People write a lot about The Age of Sigmar these days, they playtest the game and discuss it. Main questions are: why did GW reboot the game, why now, and what are the long term expectations?
First: Warhammer has more or less the same (succesful) strategy as the makers of Magic, Hasbro/Wizards of the Coast. 16 years ago, reviewer Robrr already mentioned this:
They constantly promote the tournament/competition game – like a card game
They release new super-special figures every month that enable you to win in the “tournaments” – like new special cards
They foster the competitive aspect, so players will constantly buy the new figures and upgrade to do better against other players – like card games
The games are largely show-downs between the hero-types or special stuff on each side. (It still is – they are never going to change that. Although people think it’s better in one version or another, it is just more cleverly masked in some versions more than others.) – again, like a card game
They have routinely made obsolete entire figure lines (Epic, many, many character figures), forcing players to spend more cash to play again with their same armies!!?? That is unheard of in miniature gaming, but hey, from a business standpoint, it’s great. (GW is a publicly traded company in the UK. They are no longer a bunch of gaming enthusiasts who started a company – they are now purely profit-oriented corporate types who must satisfy their stockholders…which isn’t all bad, but I believe they have lost touch with their customers’ needs.)
So, by creating the “tournament” atmosphere and constantly upgrading characters or adding special items, people have a “need” to buy them to beat other players and win tournaments, just like Magic the Gathering! That is their goal. It’s not a bad thing, it’s just not a miniatures game. Yes, you can play it for fun (just like Magic, but who does?).
GW sales are going down however, in particular in the VS. Sales went up probably because of the The Lord of the Rings/The Hobbit series, but these times are gone now. The number of American stores went down from 100 to 87, mostly one-man-stores by the way, GW’s new business models. In the US, 40K is doing ok, but Privateer Press is a heavy concurrent with Warmachine/Hordes in the fantasy miniatures market.
GW operates, as they state in their reports, in a
“niche market of people who want to collect our miniatures. They tend to be male, middle-class, discerning teenagers and adults”
Adults – if the continue wargaming at all – frequently move to other wargame rule sets and other scenes, often a wargames club where skirmish games and historical games rival with GW games.
This niche market was stalled. Earlier versions became rivals of newer editions of Warhammer, when adult players started the Oldhammer movement. WHFB became difficult to update. A reviewer from online magazine The Escapist wrote, about The End times, direct predecessor of The Age of Sigmar:
Fantasy has been around for multiple decades, and over that time, not a whole lot has changed. While new models have occasionally been introduced, things haven’t been updated all that much. It also is a game that tend to be rather static. Folks who have already poured time and money into building an army tend to not really buy too many new models, and the cost of starting a new army is fairly prohibitive due to the number of models necessary to field a legal force. Enter the End Times, the perfect opportunity to take what has been a fairly static game and shake things up and make changes in the game in order to keep the game alive.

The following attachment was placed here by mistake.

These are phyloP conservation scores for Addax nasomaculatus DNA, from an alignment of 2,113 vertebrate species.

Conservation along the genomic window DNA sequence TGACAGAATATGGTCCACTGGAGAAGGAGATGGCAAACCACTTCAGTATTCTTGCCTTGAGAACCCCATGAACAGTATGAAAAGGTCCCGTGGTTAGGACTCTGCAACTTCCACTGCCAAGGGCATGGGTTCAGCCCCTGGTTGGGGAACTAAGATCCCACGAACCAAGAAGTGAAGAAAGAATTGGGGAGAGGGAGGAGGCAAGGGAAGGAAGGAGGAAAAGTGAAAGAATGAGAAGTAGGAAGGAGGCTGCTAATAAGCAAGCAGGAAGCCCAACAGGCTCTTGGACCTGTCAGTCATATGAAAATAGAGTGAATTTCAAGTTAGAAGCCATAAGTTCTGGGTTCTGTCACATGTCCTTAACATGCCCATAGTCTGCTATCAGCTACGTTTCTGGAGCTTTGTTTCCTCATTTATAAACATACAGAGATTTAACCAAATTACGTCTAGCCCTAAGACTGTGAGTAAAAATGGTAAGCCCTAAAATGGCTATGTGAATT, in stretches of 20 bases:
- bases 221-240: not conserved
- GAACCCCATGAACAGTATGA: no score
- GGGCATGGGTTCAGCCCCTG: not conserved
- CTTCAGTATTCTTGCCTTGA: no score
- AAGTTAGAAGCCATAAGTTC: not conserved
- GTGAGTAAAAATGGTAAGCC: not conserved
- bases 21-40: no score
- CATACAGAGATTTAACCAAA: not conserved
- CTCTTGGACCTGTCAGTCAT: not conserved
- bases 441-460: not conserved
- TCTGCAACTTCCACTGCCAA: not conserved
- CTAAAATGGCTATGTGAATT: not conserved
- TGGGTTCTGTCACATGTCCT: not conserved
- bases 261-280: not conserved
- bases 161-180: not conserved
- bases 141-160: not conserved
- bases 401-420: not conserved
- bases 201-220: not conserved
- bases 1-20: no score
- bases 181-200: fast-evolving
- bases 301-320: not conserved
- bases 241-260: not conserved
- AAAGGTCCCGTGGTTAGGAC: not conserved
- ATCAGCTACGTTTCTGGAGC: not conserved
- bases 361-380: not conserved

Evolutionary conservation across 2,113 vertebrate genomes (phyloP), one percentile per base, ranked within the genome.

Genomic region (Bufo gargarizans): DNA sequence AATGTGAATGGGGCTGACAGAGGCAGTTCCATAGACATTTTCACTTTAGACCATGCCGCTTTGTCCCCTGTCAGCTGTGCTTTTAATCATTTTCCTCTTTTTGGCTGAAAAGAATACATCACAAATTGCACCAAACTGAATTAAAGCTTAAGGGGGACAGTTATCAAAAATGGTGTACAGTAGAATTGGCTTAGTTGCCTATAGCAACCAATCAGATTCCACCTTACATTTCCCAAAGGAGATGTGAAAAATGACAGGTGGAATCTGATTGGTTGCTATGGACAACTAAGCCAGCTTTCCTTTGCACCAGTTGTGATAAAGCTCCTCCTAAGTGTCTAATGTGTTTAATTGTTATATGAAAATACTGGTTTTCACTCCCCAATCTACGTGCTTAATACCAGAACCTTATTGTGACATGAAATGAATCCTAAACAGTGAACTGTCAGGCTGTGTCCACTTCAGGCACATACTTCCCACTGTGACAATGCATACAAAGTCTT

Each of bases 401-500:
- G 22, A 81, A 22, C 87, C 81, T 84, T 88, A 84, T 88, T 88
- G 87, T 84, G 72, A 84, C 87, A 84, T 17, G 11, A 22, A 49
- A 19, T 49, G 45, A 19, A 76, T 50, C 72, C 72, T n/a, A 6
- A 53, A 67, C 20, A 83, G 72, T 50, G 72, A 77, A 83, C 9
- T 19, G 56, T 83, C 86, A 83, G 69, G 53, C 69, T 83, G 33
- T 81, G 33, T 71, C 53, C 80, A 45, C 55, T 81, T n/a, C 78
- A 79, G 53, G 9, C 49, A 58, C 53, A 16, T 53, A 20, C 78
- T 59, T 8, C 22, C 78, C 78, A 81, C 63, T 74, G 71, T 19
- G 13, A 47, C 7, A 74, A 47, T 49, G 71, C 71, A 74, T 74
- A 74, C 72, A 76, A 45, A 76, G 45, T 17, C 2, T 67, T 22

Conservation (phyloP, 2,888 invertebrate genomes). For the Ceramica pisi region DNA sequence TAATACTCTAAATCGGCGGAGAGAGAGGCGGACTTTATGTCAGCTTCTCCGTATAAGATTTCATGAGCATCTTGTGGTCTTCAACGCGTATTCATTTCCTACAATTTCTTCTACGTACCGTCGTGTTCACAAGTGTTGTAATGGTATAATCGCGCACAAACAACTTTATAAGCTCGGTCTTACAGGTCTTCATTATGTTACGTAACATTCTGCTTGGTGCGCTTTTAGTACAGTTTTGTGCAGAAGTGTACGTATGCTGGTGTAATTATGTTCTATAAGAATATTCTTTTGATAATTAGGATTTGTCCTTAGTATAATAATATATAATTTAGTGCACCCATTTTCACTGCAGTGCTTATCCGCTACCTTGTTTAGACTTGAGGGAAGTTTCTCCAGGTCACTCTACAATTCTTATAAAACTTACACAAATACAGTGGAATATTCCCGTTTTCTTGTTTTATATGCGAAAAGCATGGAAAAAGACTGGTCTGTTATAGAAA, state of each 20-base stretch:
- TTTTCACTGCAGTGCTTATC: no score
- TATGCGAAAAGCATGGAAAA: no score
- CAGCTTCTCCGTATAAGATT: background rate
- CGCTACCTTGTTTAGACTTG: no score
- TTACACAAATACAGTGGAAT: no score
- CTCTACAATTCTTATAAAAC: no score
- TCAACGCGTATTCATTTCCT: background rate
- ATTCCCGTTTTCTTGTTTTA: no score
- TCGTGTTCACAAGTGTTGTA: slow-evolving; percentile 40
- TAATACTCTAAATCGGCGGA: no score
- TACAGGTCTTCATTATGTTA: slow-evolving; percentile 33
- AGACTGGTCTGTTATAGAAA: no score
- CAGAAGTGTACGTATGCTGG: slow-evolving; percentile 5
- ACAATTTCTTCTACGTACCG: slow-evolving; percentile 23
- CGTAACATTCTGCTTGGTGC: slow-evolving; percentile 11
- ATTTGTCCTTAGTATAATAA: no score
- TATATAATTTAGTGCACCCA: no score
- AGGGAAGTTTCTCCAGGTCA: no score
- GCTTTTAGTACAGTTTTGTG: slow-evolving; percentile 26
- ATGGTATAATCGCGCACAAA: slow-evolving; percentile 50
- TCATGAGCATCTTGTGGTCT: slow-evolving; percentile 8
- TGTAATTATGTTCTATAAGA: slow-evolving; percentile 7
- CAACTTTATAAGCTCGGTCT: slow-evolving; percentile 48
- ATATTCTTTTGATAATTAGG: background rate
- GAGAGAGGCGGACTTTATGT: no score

So GW rebooted Warhammer Fantasy. Totally. Opinions differ, but if you discard the bad puns in some rules, like ‘shout to get a bonus’ a basic system remains that is fairly quick, beer-and-pretzels-style. Not great, but not bad either.
The new rules will be a shock for the 30+ veterans, but well – were they numbered enough and did they buy enough miniatures to continue in the same way? That’s the hard sales decision GW had to make. Older players might not buy the new game anymore, but maybe the game attracts a new core of teenage casual players who like miniatures, and play the game in the GW stores which secure GW’s market share.
GW might not have much time left to test the waters with this game. Hasbro is busy with a new game, a Magic The Gathering miniatures game, scheduled this autumn. With prepainted terrain and miniatures, linked with the very popular magic card game, and unit stats on cards it has the look of a game like .. The Age of Sigmar with warscrolls, Hasbro is a big rival, and the box will be cheap, just 30 dollars. That might be killing for the quite expensive Age of Sigmar box, 100 euro for just 47 miniatures.
So the big question is: will a new group of teenage male buyers discover The Age of Sigmar, or will lower priced rivals (Kings of War, Magic the Gathering) take over GW’s fantasy market share?
The company is strong an will continue to produce fantasy models. However, if fantasy sales dwindle, Warhammer Fantasy might degrade to a kind of fantasy rule variant of GW’s highly successful 40K-venue. Sigmar, End Times has begun!